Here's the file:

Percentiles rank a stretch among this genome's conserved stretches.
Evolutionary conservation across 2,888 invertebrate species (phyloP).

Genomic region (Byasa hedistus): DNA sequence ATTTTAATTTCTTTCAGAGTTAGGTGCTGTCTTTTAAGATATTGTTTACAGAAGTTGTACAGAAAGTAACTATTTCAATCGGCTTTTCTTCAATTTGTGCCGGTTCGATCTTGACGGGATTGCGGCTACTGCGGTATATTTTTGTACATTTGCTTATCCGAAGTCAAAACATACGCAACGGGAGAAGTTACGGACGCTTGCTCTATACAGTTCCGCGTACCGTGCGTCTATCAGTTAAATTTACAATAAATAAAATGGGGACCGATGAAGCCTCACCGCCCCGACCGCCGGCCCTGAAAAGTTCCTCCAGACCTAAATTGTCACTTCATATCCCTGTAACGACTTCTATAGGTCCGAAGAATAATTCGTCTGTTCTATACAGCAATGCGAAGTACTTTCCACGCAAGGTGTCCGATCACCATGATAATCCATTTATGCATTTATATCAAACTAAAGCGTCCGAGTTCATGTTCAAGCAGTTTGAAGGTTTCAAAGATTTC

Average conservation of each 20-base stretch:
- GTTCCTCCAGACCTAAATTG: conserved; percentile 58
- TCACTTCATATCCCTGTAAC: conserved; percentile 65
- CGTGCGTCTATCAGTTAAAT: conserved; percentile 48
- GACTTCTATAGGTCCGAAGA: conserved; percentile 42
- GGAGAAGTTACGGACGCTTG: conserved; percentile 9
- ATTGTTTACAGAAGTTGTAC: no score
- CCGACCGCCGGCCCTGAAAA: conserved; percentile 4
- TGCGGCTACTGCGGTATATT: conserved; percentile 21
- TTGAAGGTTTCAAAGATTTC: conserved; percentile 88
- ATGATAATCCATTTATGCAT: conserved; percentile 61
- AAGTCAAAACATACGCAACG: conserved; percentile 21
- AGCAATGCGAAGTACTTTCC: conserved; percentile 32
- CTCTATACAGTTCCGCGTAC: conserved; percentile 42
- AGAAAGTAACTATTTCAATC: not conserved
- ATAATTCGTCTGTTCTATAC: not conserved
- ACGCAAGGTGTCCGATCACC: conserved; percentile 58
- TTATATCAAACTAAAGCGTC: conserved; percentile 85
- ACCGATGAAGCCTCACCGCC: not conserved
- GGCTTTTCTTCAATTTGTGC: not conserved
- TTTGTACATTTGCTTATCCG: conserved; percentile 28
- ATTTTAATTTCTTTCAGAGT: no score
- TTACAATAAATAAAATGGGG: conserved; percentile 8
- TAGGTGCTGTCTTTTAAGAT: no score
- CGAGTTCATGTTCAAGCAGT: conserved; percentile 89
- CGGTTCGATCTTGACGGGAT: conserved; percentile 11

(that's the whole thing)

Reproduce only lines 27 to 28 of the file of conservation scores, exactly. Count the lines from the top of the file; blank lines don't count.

- TAGGTGCTGTCTTTTAAGAT: no score
- CGAGTTCATGTTCAAGCAGT: conserved; percentile 89